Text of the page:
Most people assume that if you are in an accident, once you arrive at the hospital you will receive immediate attention. While the ambulance may rush you there in a timely fashion, your health insurance or lack thereof may determine how quickly you are treated and to what depth.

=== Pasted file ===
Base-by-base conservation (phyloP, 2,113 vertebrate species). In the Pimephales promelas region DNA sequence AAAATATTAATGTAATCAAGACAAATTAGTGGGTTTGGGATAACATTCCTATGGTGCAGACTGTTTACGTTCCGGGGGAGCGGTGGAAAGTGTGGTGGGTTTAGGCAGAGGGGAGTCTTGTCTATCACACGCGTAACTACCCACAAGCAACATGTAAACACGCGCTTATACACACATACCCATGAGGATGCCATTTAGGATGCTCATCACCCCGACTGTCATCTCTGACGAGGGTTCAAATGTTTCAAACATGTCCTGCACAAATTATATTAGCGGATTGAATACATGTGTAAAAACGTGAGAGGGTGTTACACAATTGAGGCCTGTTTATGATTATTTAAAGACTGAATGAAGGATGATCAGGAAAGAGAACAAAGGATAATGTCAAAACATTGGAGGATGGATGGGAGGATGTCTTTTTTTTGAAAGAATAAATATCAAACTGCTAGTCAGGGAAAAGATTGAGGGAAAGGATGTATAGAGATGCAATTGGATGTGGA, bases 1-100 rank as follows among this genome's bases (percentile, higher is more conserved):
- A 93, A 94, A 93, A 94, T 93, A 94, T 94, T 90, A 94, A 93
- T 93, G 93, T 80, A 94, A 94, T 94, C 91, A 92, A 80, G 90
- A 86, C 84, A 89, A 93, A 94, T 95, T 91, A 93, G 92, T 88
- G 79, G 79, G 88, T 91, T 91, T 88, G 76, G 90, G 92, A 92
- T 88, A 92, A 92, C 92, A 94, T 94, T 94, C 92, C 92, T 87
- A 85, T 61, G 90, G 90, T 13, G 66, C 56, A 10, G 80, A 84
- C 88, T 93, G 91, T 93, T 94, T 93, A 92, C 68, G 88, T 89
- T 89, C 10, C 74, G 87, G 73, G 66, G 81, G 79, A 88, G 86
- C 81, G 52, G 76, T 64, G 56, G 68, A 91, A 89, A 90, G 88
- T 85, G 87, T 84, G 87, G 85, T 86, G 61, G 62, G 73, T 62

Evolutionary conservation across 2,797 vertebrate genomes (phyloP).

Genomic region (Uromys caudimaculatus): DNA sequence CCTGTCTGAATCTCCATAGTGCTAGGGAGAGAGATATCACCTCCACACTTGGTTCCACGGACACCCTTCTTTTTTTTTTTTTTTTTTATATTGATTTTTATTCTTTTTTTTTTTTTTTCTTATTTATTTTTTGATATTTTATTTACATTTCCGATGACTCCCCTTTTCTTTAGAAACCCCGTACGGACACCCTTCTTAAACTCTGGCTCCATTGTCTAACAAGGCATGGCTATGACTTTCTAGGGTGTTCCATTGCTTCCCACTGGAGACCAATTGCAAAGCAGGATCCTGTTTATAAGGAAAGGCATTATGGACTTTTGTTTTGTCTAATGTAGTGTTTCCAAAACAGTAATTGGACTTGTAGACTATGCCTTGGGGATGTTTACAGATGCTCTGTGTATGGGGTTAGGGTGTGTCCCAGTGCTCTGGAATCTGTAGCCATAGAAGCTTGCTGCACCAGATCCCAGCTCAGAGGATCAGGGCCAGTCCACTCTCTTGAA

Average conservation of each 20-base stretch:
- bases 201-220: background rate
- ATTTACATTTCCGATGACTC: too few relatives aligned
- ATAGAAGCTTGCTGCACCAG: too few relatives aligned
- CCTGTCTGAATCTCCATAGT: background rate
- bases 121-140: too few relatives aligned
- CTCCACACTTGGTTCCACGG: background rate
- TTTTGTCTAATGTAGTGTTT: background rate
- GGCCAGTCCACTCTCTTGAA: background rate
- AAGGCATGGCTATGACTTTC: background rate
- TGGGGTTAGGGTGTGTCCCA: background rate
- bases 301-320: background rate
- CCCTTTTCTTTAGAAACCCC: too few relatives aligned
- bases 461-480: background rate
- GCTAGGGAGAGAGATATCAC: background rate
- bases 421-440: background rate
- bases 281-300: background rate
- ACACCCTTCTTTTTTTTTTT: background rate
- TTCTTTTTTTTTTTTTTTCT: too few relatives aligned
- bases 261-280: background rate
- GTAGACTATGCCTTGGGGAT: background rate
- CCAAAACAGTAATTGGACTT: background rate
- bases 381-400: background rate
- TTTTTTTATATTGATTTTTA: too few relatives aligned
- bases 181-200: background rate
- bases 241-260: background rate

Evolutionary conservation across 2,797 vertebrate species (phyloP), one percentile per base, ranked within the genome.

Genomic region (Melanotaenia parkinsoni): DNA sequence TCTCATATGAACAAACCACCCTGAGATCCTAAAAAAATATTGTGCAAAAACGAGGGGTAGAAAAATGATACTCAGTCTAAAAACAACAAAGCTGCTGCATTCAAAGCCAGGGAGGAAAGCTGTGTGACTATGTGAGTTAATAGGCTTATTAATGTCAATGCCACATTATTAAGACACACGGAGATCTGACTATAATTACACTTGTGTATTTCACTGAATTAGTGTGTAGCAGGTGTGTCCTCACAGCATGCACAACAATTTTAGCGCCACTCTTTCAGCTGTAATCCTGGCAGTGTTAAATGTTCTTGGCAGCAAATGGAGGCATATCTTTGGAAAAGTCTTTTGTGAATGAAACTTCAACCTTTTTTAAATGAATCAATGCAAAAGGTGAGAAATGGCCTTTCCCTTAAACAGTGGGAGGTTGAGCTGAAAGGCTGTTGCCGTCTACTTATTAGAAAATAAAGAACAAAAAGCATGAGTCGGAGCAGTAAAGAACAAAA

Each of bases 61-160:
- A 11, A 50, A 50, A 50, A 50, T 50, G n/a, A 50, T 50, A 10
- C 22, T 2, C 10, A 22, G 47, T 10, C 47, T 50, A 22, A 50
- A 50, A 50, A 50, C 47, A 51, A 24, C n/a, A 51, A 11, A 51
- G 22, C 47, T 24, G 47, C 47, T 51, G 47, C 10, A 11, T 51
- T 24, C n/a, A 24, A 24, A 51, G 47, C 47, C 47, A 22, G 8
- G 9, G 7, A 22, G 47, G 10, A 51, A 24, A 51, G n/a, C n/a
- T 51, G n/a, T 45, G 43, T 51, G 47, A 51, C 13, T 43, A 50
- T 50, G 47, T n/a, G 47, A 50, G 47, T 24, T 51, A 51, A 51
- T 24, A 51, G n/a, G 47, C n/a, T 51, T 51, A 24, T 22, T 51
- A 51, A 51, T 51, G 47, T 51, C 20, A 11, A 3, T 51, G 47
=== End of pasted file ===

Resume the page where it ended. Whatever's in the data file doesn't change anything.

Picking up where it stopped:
Hogan Gorman worked nights in New York City as a cocktail waitress pursuing her acting career. She worked hard trying to remain optimistic about her future, often reminding herself how much she “loves her job” even while dealing with inebriated patrons at the club. Given this unfulfilling life-routine, her friend, Aura, advised her to ask the “universe” for change where she worked. Change is definitely what she received! While crossing the street to get to work, she was struck by a car. From the moment her head shattered the car’s windshield, she found that life as she knew it had indeed changed. In Hot Cripple, Hogan Gorman meticulously writes about the events of her accident and life thereafter struggling with dire pain trying to fulfill life-sustaining body functions and daily routines. She writes candidly about her experience with hospitals, doctors and inevitably, her rude awakening with public assistance. Hogan also describes the harrowing experience of shopping for vegan foods with food stamps. Ironically, she finds that unhealthy foods are remarkably more affordable that life sustaining organic foods. Hot Cripple is an eye-opening look at the reality for millions of Americans who at some point may have to rely upon “the system” when there is no one else to